individuals to step up to meet a challenge, and each time our group has responded with remarkable ingenuity.
However, there remain numerous areas in which our concerted efforts could be greatly augmented by assistance
from the medical community at large. Resources remain an area of continuous need, and include:
In regards to medical supplies, we welcome both equipment as well as pharmaceutical donations (which
are tax deductible). A lack of basic resources at the clinic in Subtiava presents unique challenges to
adequate patient care. Most medications will likely be used during the trip, so pharmaceuticals nearing
expiration are perfectly acceptable, as is old equipment. Finally, trip costs for students primarily
due to airfare will approach $1000 per person. While we have been resourceful in procuring modest
travel funding through external and internal sources, each student will pay the bulk of the expenses from
their own pockets. We graciously accept any of the above donation types, and encourage you to inquire
about these or other ways in which you can contribute to the MEDICOS project.
The first clinical cohort traveled to León June 28 through July 22 (an update to the project will be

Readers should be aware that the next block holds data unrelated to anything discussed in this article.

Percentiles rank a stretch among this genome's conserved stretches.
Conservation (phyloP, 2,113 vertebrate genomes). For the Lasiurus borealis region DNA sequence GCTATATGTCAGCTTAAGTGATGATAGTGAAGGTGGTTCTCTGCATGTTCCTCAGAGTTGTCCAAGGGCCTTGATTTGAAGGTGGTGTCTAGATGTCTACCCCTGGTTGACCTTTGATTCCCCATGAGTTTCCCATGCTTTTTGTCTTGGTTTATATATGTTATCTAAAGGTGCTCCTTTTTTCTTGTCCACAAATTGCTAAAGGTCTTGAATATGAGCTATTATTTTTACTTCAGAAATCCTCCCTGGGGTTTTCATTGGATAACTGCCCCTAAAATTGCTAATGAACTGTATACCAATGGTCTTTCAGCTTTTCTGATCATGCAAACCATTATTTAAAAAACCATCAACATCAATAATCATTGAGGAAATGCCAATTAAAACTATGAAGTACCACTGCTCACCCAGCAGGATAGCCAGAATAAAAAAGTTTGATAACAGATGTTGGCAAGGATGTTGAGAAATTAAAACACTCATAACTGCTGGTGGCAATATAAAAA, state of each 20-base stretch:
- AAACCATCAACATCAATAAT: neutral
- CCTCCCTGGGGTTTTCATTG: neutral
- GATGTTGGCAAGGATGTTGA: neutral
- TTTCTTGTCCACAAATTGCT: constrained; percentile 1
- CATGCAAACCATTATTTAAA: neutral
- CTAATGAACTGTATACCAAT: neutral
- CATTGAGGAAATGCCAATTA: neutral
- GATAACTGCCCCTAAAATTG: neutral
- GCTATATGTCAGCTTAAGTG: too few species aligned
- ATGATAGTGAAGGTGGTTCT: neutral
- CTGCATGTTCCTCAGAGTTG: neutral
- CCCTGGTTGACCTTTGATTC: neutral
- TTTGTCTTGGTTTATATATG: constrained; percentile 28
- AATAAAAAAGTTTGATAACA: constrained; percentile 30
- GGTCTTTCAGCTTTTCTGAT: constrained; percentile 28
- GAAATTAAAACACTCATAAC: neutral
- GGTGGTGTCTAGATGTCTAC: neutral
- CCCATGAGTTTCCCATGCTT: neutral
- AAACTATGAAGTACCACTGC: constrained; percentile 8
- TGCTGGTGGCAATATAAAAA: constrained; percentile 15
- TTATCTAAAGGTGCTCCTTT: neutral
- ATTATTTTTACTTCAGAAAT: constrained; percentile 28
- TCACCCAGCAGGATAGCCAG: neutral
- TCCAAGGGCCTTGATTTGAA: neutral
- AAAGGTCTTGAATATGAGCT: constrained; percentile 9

published shortly). The group anticipates returning to León in the summer of 2005, with the possibly
of an earlier visit in the winter of 2004, pending preceptor and student time and interest.
Our goal is to develop this program into a reliable and ongoing opportunity for UC Davis medical students
to gain international health experience. It is directed towards providing care in a location of great
need, and where students can make a tremendous and immediate difference. But beyond these immediate goals,
we believe that improving awareness and communication between doctor and patient will ultimately increase
quality of healthcare we can provide in the future in ways that are not readily taught through the medical
We welcome any questions, comments, or recommendations on how to improve our program. For more information
on precepting, donations, or about MEDICOS in general, please contact us by e-mail at firstname.lastname@example.org
or call Antonio Germann at (530) 757-7852.